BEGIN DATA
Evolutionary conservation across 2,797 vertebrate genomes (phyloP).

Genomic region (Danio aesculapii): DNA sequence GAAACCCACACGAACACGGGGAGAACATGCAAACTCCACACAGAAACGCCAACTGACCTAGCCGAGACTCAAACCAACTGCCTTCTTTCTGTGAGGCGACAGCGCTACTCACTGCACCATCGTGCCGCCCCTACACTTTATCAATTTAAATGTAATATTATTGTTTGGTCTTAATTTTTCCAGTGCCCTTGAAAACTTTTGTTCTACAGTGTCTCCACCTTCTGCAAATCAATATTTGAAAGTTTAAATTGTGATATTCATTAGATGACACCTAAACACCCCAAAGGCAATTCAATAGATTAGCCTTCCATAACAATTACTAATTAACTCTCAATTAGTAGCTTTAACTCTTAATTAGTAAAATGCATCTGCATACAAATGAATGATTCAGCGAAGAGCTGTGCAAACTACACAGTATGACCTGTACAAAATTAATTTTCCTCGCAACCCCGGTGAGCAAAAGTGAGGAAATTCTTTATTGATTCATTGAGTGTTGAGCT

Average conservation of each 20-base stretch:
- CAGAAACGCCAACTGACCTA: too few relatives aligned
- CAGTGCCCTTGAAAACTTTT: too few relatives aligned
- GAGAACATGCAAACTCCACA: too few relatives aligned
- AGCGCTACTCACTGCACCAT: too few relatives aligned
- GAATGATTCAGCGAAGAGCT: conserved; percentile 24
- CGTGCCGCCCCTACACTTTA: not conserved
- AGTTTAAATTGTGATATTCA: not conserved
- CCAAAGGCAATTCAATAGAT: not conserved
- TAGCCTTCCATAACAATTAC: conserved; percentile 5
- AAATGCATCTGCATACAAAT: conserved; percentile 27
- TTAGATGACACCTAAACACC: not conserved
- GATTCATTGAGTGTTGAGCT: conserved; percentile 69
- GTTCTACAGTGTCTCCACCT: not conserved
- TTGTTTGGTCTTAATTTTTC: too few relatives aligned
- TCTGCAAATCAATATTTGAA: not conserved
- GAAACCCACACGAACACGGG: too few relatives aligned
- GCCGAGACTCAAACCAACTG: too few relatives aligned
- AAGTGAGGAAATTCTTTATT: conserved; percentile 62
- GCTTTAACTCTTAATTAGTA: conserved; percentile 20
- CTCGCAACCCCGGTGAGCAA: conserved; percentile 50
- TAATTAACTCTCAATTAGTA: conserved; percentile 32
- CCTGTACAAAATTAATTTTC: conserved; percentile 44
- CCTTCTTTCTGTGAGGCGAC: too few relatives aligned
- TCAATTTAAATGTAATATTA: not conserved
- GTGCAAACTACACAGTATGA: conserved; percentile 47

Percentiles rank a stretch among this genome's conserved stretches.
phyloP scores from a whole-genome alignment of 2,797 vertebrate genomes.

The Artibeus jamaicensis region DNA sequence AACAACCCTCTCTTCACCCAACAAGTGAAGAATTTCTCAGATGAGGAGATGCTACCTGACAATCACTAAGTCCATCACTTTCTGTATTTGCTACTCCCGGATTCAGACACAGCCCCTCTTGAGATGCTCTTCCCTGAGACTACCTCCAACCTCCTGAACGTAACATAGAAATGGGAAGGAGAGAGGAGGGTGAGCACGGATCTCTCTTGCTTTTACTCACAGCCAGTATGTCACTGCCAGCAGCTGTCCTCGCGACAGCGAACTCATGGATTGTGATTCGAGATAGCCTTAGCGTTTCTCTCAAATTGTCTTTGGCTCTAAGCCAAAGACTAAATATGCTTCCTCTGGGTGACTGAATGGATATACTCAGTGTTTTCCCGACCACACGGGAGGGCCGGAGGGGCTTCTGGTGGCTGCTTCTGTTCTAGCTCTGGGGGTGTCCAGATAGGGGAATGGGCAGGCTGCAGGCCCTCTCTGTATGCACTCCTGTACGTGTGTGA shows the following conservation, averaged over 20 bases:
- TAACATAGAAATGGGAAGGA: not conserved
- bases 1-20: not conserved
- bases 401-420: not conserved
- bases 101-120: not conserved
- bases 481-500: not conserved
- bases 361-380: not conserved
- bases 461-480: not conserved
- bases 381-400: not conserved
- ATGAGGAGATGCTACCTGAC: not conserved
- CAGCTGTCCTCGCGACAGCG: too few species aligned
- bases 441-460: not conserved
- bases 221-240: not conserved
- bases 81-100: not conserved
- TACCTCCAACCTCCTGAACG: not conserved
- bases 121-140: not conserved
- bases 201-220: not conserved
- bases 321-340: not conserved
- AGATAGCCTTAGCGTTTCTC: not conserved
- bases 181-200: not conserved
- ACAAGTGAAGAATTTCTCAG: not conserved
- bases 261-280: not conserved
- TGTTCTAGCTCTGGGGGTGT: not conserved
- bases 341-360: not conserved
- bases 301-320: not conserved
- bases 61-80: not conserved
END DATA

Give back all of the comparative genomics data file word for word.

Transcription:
Evolutionary conservation across 2,797 vertebrate genomes (phyloP).

Genomic region (Danio aesculapii): DNA sequence GAAACCCACACGAACACGGGGAGAACATGCAAACTCCACACAGAAACGCCAACTGACCTAGCCGAGACTCAAACCAACTGCCTTCTTTCTGTGAGGCGACAGCGCTACTCACTGCACCATCGTGCCGCCCCTACACTTTATCAATTTAAATGTAATATTATTGTTTGGTCTTAATTTTTCCAGTGCCCTTGAAAACTTTTGTTCTACAGTGTCTCCACCTTCTGCAAATCAATATTTGAAAGTTTAAATTGTGATATTCATTAGATGACACCTAAACACCCCAAAGGCAATTCAATAGATTAGCCTTCCATAACAATTACTAATTAACTCTCAATTAGTAGCTTTAACTCTTAATTAGTAAAATGCATCTGCATACAAATGAATGATTCAGCGAAGAGCTGTGCAAACTACACAGTATGACCTGTACAAAATTAATTTTCCTCGCAACCCCGGTGAGCAAAAGTGAGGAAATTCTTTATTGATTCATTGAGTGTTGAGCT

Average conservation of each 20-base stretch:
- CAGAAACGCCAACTGACCTA: too few relatives aligned
- CAGTGCCCTTGAAAACTTTT: too few relatives aligned
- GAGAACATGCAAACTCCACA: too few relatives aligned
- AGCGCTACTCACTGCACCAT: too few relatives aligned
- GAATGATTCAGCGAAGAGCT: conserved; percentile 24
- CGTGCCGCCCCTACACTTTA: not conserved
- AGTTTAAATTGTGATATTCA: not conserved
- CCAAAGGCAATTCAATAGAT: not conserved
- TAGCCTTCCATAACAATTAC: conserved; percentile 5
- AAATGCATCTGCATACAAAT: conserved; percentile 27
- TTAGATGACACCTAAACACC: not conserved
- GATTCATTGAGTGTTGAGCT: conserved; percentile 69
- GTTCTACAGTGTCTCCACCT: not conserved
- TTGTTTGGTCTTAATTTTTC: too few relatives aligned
- TCTGCAAATCAATATTTGAA: not conserved
- GAAACCCACACGAACACGGG: too few relatives aligned
- GCCGAGACTCAAACCAACTG: too few relatives aligned
- AAGTGAGGAAATTCTTTATT: conserved; percentile 62
- GCTTTAACTCTTAATTAGTA: conserved; percentile 20
- CTCGCAACCCCGGTGAGCAA: conserved; percentile 50
- TAATTAACTCTCAATTAGTA: conserved; percentile 32
- CCTGTACAAAATTAATTTTC: conserved; percentile 44
- CCTTCTTTCTGTGAGGCGAC: too few relatives aligned
- TCAATTTAAATGTAATATTA: not conserved
- GTGCAAACTACACAGTATGA: conserved; percentile 47

Percentiles rank a stretch among this genome's conserved stretches.
phyloP scores from a whole-genome alignment of 2,797 vertebrate genomes.

The Artibeus jamaicensis region DNA sequence AACAACCCTCTCTTCACCCAACAAGTGAAGAATTTCTCAGATGAGGAGATGCTACCTGACAATCACTAAGTCCATCACTTTCTGTATTTGCTACTCCCGGATTCAGACACAGCCCCTCTTGAGATGCTCTTCCCTGAGACTACCTCCAACCTCCTGAACGTAACATAGAAATGGGAAGGAGAGAGGAGGGTGAGCACGGATCTCTCTTGCTTTTACTCACAGCCAGTATGTCACTGCCAGCAGCTGTCCTCGCGACAGCGAACTCATGGATTGTGATTCGAGATAGCCTTAGCGTTTCTCTCAAATTGTCTTTGGCTCTAAGCCAAAGACTAAATATGCTTCCTCTGGGTGACTGAATGGATATACTCAGTGTTTTCCCGACCACACGGGAGGGCCGGAGGGGCTTCTGGTGGCTGCTTCTGTTCTAGCTCTGGGGGTGTCCAGATAGGGGAATGGGCAGGCTGCAGGCCCTCTCTGTATGCACTCCTGTACGTGTGTGA shows the following conservation, averaged over 20 bases:
- TAACATAGAAATGGGAAGGA: not conserved
- bases 1-20: not conserved
- bases 401-420: not conserved
- bases 101-120: not conserved
- bases 481-500: not conserved
- bases 361-380: not conserved
- bases 461-480: not conserved
- bases 381-400: not conserved
- ATGAGGAGATGCTACCTGAC: not conserved
- CAGCTGTCCTCGCGACAGCG: too few species aligned
- bases 441-460: not conserved
- bases 221-240: not conserved
- bases 81-100: not conserved
- TACCTCCAACCTCCTGAACG: not conserved
- bases 121-140: not conserved
- bases 201-220: not conserved
- bases 321-340: not conserved
- AGATAGCCTTAGCGTTTCTC: not conserved
- bases 181-200: not conserved
- ACAAGTGAAGAATTTCTCAG: not conserved
- bases 261-280: not conserved
- TGTTCTAGCTCTGGGGGTGT: not conserved
- bases 341-360: not conserved
- bases 301-320: not conserved
- bases 61-80: not conserved